Those four players are Mustapha Heron, Austin Wiley, Bryce Brown and Jared Harper. Brown was the leading scorer for the Tigers last season, while Heron was arguably their best player and Harper a steady floor general that is the piece that holds everything together. Wiley did not play after he was ruled ineligible as a result of the FBI’s investigation into college basketball. If he returns he will be eligible to play the 2018-19 season.

Heron will be the most interesting decision of the four. A former McDonald’s All-American, when he declared for the draft last month, he announced that he intended to sign with an agent. But he has told reporters in the last week that he never actually signed and is still “50-50” on whether or not he will return. He was not invited to the NBA Draft Combine in Chicago last week. Wiley was, but he did not make enough of an impression to earn himself a first round guarantee. Brown and Harper are very unlikely to be drafted, but both juniors will get feedback from NBA teams on what they might need to do to play their way into the league.

Auburn is coming off of a year where they shared the SEC regular season title with Tennessee, but they struggled down the stretch of the season after Anfernee McLemore suffered a gruesome ankle injury. As it stands, under the assumption that Heron and Wiley are gone, we currently have the Tigers ranked as a top 15 team in the country in the NBC Sports Preseason Top 25.

With Heron and Wiley back, however, Auburn will have the pieces to make a case as one of college basketball’s five best teams next season.

Forward Lance Thomas transferring from Louisville

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With Anas Mahmoud out of eligibility and Ray Spalding having made the decision to enter the 2018 NBA Draft, new Louisville head coach Chris Mack had some holes to fill in the front court ahead of his first season at the helm. There’s now another departure to account for, as it was announced Tuesday afternoon that 6-foot-8 forward Lance Thomas has decided to transfer.

Thomas, who will have three seasons of eligibility remaining at his next school, appeared in 12 games for the Cardinals last season and averaged 2.2 points and 1.3 rebounds in 4.2 minutes per game.

Losing Thomas may not appear to be a big deal based upon his production as a freshman. But, given the combination of player departures and misses on the recruiting trail this spring it can also be argued that Louisville is not in a position where it can afford any more personnel losses.

Louisville is now down to four scholarship players in the front court, wings V.J. King and Jordan Nwora and forwards Malik Williams and Steven Enoch, with Enoch eligible after sitting out last season after transferring in from UConn.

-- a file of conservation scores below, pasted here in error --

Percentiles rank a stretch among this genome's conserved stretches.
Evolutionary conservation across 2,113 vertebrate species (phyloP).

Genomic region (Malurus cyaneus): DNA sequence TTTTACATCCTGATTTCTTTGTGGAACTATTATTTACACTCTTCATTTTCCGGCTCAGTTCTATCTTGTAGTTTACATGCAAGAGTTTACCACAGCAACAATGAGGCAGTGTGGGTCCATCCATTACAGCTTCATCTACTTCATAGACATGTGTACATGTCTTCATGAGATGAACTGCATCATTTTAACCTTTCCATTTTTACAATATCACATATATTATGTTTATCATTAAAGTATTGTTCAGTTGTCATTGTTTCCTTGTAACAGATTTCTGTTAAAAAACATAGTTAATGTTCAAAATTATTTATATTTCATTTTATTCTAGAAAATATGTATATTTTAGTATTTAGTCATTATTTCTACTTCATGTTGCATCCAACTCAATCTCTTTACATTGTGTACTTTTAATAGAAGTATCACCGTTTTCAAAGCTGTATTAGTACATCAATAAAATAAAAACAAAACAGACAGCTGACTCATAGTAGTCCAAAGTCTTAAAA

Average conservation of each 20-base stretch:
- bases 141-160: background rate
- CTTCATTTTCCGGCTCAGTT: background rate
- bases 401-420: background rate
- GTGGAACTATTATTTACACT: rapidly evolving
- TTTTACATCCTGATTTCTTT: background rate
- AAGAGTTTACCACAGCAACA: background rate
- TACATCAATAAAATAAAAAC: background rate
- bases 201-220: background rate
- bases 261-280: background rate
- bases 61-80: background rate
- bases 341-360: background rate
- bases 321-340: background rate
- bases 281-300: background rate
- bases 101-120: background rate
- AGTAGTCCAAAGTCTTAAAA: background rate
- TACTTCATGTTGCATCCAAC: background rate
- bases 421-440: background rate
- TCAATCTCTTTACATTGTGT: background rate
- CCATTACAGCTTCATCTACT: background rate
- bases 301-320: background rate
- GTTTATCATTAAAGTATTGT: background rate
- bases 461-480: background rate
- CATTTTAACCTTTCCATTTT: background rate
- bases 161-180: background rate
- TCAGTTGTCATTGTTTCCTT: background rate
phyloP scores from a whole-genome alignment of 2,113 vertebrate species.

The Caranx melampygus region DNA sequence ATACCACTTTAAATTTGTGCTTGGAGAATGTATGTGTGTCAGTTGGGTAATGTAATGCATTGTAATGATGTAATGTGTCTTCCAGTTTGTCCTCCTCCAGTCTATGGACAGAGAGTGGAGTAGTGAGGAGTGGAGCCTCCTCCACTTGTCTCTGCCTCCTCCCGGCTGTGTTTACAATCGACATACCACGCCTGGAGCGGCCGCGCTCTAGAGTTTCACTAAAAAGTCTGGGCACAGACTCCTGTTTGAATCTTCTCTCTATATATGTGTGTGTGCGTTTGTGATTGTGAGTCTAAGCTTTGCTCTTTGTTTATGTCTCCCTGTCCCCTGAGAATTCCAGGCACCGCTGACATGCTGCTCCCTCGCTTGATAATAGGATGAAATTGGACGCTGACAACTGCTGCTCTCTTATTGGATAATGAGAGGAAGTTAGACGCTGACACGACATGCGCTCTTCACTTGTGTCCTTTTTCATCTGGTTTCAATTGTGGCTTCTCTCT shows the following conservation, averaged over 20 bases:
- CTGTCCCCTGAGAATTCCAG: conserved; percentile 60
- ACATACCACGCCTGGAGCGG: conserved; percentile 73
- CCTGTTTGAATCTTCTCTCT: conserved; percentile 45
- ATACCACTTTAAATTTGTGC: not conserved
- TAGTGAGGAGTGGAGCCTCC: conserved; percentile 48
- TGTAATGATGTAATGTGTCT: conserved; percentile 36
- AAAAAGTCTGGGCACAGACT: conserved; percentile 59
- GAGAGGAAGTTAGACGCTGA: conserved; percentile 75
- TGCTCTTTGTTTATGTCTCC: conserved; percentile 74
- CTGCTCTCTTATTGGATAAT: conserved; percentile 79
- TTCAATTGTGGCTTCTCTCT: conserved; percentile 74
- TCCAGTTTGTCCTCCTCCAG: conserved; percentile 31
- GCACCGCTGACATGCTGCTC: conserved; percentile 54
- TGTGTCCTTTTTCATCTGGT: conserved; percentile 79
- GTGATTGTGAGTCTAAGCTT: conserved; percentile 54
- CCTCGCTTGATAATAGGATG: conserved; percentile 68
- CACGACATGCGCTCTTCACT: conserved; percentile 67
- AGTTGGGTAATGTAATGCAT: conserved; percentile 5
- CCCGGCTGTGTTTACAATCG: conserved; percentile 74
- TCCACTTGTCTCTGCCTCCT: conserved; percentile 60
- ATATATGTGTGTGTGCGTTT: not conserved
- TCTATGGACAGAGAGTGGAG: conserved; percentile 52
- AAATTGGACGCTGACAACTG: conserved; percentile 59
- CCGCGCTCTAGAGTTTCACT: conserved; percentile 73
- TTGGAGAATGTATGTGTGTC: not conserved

Williams made 12 starts as a freshman, averaging 3.8 points and 2.4 rebounds in 10.6 minutes per game, with King averaging 8.6 points per game and Nwora 5.7 points per game. Enoch played in 29 games at UConn during the 2016-17 season, averaging 3.4 points and 2.3 rebounds in 12.1 minutes per appearance.

Four-star wing Romeo Weems commits to DePaul

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DePaul landed its first verbal commitment in the Class of 2019 Tuesday afternoon, as four-star small forward Romeo Weems announced that he will be a Blue Demon. Weems, who attends New Haven HS in New Haven, Michigan, picked DePaul over Michigan, Michigan State, Ohio State and Oregon and is considered by most major scouting services to be a Top 50 prospect in the 2019 graduating class.

The 6-foot-6 Weems plays his grassroots basketball for The Family on the Nike EYBL circuit, averaging 15.0 points and 7.5 rebounds per game this spring. Weems also has experience playing for USA Basketball, as he was part of the Under-16 team that won the FIBA Americas U16 title last year. Weems will also be part of the training camp from which the Under-17 team will be selected next month in preparation for this summer’s FIBA Under-17 World Championships.

DePaul managing to land a commitment from a prospect of Weems’ caliber, a versatile wing who can defend multiple positions while also being productive offensively, could be the shot in the arm that Dave Leitao’s program so desperately needs if they’re to improve their standing within the Big East.

Since making the move from Conference USA in 2005, DePaul has finished above .500 in a season just once (20-14 in 2006-07) with that also being the only time in which the Blue Demons finished above .500 in Big East play (9-7). Since Leitao, who led DePaul to its most recent NCAA tournament in 2005, returned for his second stint at the school the Blue Demons have gone 29-65.

Getting out of Allstate Arena and moving to the new Wintrust Arena ahead of last season was an important move for the DePaul program, but it’s been clear that the rebuild won’t be a “quick fix.” Bringing in a talent of Weems’ caliber should help DePaul moving forward, with the key now being to recruit well enough to ensure that the talented wing has ample help when he arrives on campus next year.

Among the players currently on the roster who will have eligibility remaining in 2019 are guards Devin Gage and Justin Roberts and wing Darious Hall, who will sit out the 2018-19 season after transferring to DePaul from Arkansas. Hall appeared in 35 games for the Razorbacks this past season, averaging 5.1 points and 3.1 rebounds in just under 15 minutes per game.